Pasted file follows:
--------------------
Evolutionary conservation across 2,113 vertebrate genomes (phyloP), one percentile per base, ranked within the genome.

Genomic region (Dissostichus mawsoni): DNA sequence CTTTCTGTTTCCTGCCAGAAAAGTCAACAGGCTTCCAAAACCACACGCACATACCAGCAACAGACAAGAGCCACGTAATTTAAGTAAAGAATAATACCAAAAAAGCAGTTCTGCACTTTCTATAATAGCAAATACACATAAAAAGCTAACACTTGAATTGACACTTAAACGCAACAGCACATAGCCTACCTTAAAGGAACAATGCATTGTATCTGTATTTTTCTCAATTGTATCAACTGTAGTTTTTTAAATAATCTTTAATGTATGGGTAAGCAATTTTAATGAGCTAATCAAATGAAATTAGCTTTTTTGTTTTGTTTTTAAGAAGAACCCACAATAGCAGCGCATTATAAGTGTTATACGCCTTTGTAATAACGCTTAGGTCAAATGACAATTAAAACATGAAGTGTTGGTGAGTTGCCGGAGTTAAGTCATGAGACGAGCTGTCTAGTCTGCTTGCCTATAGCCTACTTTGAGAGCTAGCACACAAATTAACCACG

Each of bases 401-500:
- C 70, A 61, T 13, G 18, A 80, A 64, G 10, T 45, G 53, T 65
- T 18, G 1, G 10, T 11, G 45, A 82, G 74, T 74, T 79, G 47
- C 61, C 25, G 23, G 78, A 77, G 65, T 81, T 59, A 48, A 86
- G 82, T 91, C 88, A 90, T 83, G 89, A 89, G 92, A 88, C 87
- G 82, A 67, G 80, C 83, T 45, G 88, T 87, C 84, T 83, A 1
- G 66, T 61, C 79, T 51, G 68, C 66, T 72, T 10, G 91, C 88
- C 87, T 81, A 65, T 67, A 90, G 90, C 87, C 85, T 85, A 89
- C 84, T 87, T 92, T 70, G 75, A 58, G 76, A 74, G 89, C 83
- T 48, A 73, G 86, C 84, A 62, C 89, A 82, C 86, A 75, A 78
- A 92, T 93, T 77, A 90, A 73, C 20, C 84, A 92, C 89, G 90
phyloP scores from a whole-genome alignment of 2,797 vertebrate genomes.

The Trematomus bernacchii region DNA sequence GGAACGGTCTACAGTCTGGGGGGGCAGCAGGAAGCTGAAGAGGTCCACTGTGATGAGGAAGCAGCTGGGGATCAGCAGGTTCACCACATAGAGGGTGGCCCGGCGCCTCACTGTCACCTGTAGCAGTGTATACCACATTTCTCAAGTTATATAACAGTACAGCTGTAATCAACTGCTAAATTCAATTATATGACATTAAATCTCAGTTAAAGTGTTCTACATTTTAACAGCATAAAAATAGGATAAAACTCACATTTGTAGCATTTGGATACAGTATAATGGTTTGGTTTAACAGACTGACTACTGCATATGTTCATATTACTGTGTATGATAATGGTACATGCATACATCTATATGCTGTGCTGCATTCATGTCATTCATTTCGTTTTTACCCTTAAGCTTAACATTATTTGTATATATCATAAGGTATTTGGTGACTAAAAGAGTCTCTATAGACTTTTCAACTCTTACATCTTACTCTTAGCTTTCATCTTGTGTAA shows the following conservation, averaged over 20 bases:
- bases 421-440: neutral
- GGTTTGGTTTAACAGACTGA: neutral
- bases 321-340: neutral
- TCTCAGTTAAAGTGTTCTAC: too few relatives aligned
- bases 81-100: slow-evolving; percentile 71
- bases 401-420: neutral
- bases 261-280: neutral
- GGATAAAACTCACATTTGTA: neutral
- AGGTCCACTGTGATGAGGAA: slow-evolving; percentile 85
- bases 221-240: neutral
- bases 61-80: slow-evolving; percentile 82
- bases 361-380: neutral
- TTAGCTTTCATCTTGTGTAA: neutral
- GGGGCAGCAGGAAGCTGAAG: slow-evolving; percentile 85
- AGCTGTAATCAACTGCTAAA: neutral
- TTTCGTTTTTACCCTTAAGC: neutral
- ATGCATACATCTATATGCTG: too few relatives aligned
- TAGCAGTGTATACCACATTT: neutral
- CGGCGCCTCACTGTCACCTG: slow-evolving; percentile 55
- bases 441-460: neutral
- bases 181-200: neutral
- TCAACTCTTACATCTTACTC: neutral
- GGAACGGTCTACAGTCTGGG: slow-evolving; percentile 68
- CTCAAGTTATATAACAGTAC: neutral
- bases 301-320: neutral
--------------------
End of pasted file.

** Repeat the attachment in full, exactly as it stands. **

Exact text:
Evolutionary conservation across 2,113 vertebrate genomes (phyloP), one percentile per base, ranked within the genome.

Genomic region (Dissostichus mawsoni): DNA sequence CTTTCTGTTTCCTGCCAGAAAAGTCAACAGGCTTCCAAAACCACACGCACATACCAGCAACAGACAAGAGCCACGTAATTTAAGTAAAGAATAATACCAAAAAAGCAGTTCTGCACTTTCTATAATAGCAAATACACATAAAAAGCTAACACTTGAATTGACACTTAAACGCAACAGCACATAGCCTACCTTAAAGGAACAATGCATTGTATCTGTATTTTTCTCAATTGTATCAACTGTAGTTTTTTAAATAATCTTTAATGTATGGGTAAGCAATTTTAATGAGCTAATCAAATGAAATTAGCTTTTTTGTTTTGTTTTTAAGAAGAACCCACAATAGCAGCGCATTATAAGTGTTATACGCCTTTGTAATAACGCTTAGGTCAAATGACAATTAAAACATGAAGTGTTGGTGAGTTGCCGGAGTTAAGTCATGAGACGAGCTGTCTAGTCTGCTTGCCTATAGCCTACTTTGAGAGCTAGCACACAAATTAACCACG

Each of bases 401-500:
- C 70, A 61, T 13, G 18, A 80, A 64, G 10, T 45, G 53, T 65
- T 18, G 1, G 10, T 11, G 45, A 82, G 74, T 74, T 79, G 47
- C 61, C 25, G 23, G 78, A 77, G 65, T 81, T 59, A 48, A 86
- G 82, T 91, C 88, A 90, T 83, G 89, A 89, G 92, A 88, C 87
- G 82, A 67, G 80, C 83, T 45, G 88, T 87, C 84, T 83, A 1
- G 66, T 61, C 79, T 51, G 68, C 66, T 72, T 10, G 91, C 88
- C 87, T 81, A 65, T 67, A 90, G 90, C 87, C 85, T 85, A 89
- C 84, T 87, T 92, T 70, G 75, A 58, G 76, A 74, G 89, C 83
- T 48, A 73, G 86, C 84, A 62, C 89, A 82, C 86, A 75, A 78
- A 92, T 93, T 77, A 90, A 73, C 20, C 84, A 92, C 89, G 90
phyloP scores from a whole-genome alignment of 2,797 vertebrate genomes.

The Trematomus bernacchii region DNA sequence GGAACGGTCTACAGTCTGGGGGGGCAGCAGGAAGCTGAAGAGGTCCACTGTGATGAGGAAGCAGCTGGGGATCAGCAGGTTCACCACATAGAGGGTGGCCCGGCGCCTCACTGTCACCTGTAGCAGTGTATACCACATTTCTCAAGTTATATAACAGTACAGCTGTAATCAACTGCTAAATTCAATTATATGACATTAAATCTCAGTTAAAGTGTTCTACATTTTAACAGCATAAAAATAGGATAAAACTCACATTTGTAGCATTTGGATACAGTATAATGGTTTGGTTTAACAGACTGACTACTGCATATGTTCATATTACTGTGTATGATAATGGTACATGCATACATCTATATGCTGTGCTGCATTCATGTCATTCATTTCGTTTTTACCCTTAAGCTTAACATTATTTGTATATATCATAAGGTATTTGGTGACTAAAAGAGTCTCTATAGACTTTTCAACTCTTACATCTTACTCTTAGCTTTCATCTTGTGTAA shows the following conservation, averaged over 20 bases:
- bases 421-440: neutral
- GGTTTGGTTTAACAGACTGA: neutral
- bases 321-340: neutral
- TCTCAGTTAAAGTGTTCTAC: too few relatives aligned
- bases 81-100: slow-evolving; percentile 71
- bases 401-420: neutral
- bases 261-280: neutral
- GGATAAAACTCACATTTGTA: neutral
- AGGTCCACTGTGATGAGGAA: slow-evolving; percentile 85
- bases 221-240: neutral
- bases 61-80: slow-evolving; percentile 82
- bases 361-380: neutral
- TTAGCTTTCATCTTGTGTAA: neutral
- GGGGCAGCAGGAAGCTGAAG: slow-evolving; percentile 85
- AGCTGTAATCAACTGCTAAA: neutral
- TTTCGTTTTTACCCTTAAGC: neutral
- ATGCATACATCTATATGCTG: too few relatives aligned
- TAGCAGTGTATACCACATTT: neutral
- CGGCGCCTCACTGTCACCTG: slow-evolving; percentile 55
- bases 441-460: neutral
- bases 181-200: neutral
- TCAACTCTTACATCTTACTC: neutral
- GGAACGGTCTACAGTCTGGG: slow-evolving; percentile 68
- CTCAAGTTATATAACAGTAC: neutral
- bases 301-320: neutral